His tenacity won Israel a peace treaty with Jordan to match that Menachem Begin signed with Egypt in 1979. It banished the kind of isolation that had dogged Israel in international forums for 47 years. Israeli commentators were quick to notice that when Rabin addressed the jubilee General Assembly of the United Nations last month, no Arab or Third World delegation walked out (the Syrians and the Libyans were not there to start with).
Yitzhak Rabin was born in Jerusalem in 1922. His life and career marched step-by-step with the struggle for, and consolidation of, a Jewish state in the biblical homeland. His father, Nehemia, a working-class Ukrainian Jew who had emigrated to the United States, arrived in Palestine in 1918 as a volunteer for the Jewish Legion, fighting to help the allies oust Turkey from the Levant. His Russian-born mother, Rosa, the daughter of an Orthodox rabbi, immigrated with a Zionist uncle.
In the best pioneering tradition, Rabin studied at an agricultural school, then joined the Palmach, the elite professionals of the Haganah Jewish defence force, in the struggle for independence. During the 1948 Arab- Israeli war, he commanded a battalion that kept open the lifeline between Tel Aviv and Jerusalem.
He made a career in the army, reaching his peak as chief of the general staff in Israel's resoundingly victorious Six-Day War in 1967. Rabin collapsed with nervous exhaustion (excused at the time as nicotine poisoning) on the eve of war, but after two days' rest he returned to his post. Moshe Dayan, the flamboyant Defence Minister, seized the international limelight, but the more taciturn Rabin was credited with the planning and control that expanded Israel's borders to the Suez Canal, the Jordan river and the Golan Heights.
After retiring from the military at the end of 1967, Rabin was appointed ambassador to Washington. He scorned the frivolities of the cocktail circuit, but established a highly productive working relationship with the Nixon Administration.
Rabin returned to Israel in 1973 and ran for election on the Labour ticket in the elections of December that year. Israelis welcomed him as a leader with a record of success, a man who was untainted by the almost disastrous errors that exposed Israel to invasion in the Yom Kippur War. In April 1974, he defeated Shimon Peres in their first contest for the party leadership, after Golda Meir had stepped down.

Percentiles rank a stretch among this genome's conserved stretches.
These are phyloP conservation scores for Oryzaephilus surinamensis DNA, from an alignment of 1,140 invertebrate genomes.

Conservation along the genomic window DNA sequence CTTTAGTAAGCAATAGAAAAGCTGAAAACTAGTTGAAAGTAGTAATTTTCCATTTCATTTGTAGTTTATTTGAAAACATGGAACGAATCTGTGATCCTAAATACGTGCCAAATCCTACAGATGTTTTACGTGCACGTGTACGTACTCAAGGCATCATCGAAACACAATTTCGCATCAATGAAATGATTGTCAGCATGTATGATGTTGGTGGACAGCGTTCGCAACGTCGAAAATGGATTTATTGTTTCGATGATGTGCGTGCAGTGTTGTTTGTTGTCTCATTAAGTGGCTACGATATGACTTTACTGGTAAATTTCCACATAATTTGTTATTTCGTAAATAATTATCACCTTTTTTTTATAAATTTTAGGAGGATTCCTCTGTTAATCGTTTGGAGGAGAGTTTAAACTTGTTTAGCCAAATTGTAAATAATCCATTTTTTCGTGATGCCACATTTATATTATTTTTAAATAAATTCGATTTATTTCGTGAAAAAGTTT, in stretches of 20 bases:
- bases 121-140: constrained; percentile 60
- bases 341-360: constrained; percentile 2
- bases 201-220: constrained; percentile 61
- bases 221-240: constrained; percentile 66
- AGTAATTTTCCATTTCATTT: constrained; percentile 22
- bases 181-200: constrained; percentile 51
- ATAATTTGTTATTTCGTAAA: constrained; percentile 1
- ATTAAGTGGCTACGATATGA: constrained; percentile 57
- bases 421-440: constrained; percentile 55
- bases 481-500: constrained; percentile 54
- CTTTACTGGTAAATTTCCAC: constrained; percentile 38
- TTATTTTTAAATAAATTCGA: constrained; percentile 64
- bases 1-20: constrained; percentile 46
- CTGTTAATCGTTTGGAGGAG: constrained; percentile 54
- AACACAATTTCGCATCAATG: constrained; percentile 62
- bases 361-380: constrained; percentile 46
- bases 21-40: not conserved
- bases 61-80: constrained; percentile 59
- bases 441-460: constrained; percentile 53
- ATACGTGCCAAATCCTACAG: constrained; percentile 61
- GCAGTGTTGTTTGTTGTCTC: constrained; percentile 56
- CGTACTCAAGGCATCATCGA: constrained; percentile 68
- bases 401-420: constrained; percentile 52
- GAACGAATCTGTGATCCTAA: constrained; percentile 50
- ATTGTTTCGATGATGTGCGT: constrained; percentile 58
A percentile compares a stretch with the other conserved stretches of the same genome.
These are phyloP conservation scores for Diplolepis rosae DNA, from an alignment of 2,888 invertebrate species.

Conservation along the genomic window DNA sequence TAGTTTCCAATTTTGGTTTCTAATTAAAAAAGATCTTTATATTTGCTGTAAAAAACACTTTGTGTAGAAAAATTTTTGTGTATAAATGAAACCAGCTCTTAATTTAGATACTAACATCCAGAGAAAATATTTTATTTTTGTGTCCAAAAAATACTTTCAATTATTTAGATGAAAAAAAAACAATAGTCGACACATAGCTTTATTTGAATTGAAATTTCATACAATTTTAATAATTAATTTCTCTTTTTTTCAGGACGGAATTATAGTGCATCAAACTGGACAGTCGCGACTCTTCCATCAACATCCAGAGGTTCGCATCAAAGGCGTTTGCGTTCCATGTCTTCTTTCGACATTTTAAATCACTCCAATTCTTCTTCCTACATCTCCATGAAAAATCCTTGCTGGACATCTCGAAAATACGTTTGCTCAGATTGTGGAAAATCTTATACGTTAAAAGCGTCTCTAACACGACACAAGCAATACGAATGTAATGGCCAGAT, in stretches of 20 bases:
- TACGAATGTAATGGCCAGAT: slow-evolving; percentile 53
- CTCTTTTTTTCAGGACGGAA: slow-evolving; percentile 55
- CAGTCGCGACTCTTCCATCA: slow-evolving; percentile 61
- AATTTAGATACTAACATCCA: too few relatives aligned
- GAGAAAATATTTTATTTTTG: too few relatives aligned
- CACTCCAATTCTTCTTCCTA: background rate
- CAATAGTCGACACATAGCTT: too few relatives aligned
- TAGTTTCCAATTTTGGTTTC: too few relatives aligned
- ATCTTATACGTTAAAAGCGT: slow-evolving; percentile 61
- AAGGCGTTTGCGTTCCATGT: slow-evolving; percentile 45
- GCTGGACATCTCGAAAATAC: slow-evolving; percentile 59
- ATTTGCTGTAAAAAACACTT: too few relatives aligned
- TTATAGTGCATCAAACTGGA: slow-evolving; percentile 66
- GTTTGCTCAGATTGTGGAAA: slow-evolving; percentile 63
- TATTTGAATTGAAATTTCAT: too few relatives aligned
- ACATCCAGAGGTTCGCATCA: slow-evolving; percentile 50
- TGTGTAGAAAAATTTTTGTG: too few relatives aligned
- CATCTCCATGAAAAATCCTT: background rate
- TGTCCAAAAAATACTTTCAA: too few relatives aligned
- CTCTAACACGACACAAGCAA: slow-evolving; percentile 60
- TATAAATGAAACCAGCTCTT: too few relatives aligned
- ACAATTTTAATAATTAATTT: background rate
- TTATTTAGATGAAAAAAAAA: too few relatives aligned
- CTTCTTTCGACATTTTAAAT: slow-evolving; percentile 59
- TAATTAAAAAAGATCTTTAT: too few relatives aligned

Despite his initial popularity, Rabin had a disappointing first term as Prime Minister. He had difficulty adjusting to the demands of political life. He found the Knesset, Israel's parliament, a bore and showed it. He lacked the patience to cultivate party allies. He failed to stem a flood of corruption scandals that started under previous leaders, but fed escalating disenchantment with his party, which had ruled since independence.
On the eve of the 1977 general election, Rabin was forced to resign after an Israeli correspondent in Washington unearthed an illegal foreign currency account in the name of Rabin's wife, Leah, who survives him with their two children. Labour lost to Menachem Begin's Likud, which prompted a West Bank settlement boom designed to prevent a repartition. The present Government is finally trying to unravel this.
But Rabin stayed in politics and the Knesset, a restless subordinate to Shimon Peres, whom he accused in an autobiography, The Rabin Memoirs (1979), of undermining him when he was Prime Minister. None the less, the pair remained locked together like Siamese twins through three unsuccessful attempts to regain power.
In 1992, the party concluded that Peres could never win and turned again to Rabin. It worked, but by a dizzyingly precarious margin. The peace process - and the Nobel Peace Prize that it brought to Rabin, Arafat and Peres - was the improbable outcome. In the spirit of the Palmach and the Israel Defence Forces, Rabin insisted on leading from the front. In a Tel Aviv square on Saturday night, he paid for it with his life.
Yitzhak Rabin, army officer, politician: born Jerusalem 1 March 1922; Commander, Palmach Brigade 1943-48; Commander-in-Chief, Northern Command, Israeli Defence Forces 1956-59, Head of Manpower Branch 1959-60, Deputy Chief of Staff and Head of the General Staff Branch 1960-64, Chief of Staff 1964-68; Israeli Ambassador to the United States 1968-73; Chairman of Labour Party 1974-77; Member of Knesset 1974-95, Minister of Labour 1974, Minister of Communications 1974-75, Prime Minister 1974-77, Minister of Defence 1984-90, Prime Minister and Minister of Defence 1992-95; married 1948 Leah Schlossberg (one son, one daughter); died Tel Aviv 4 November 1995.Reuse content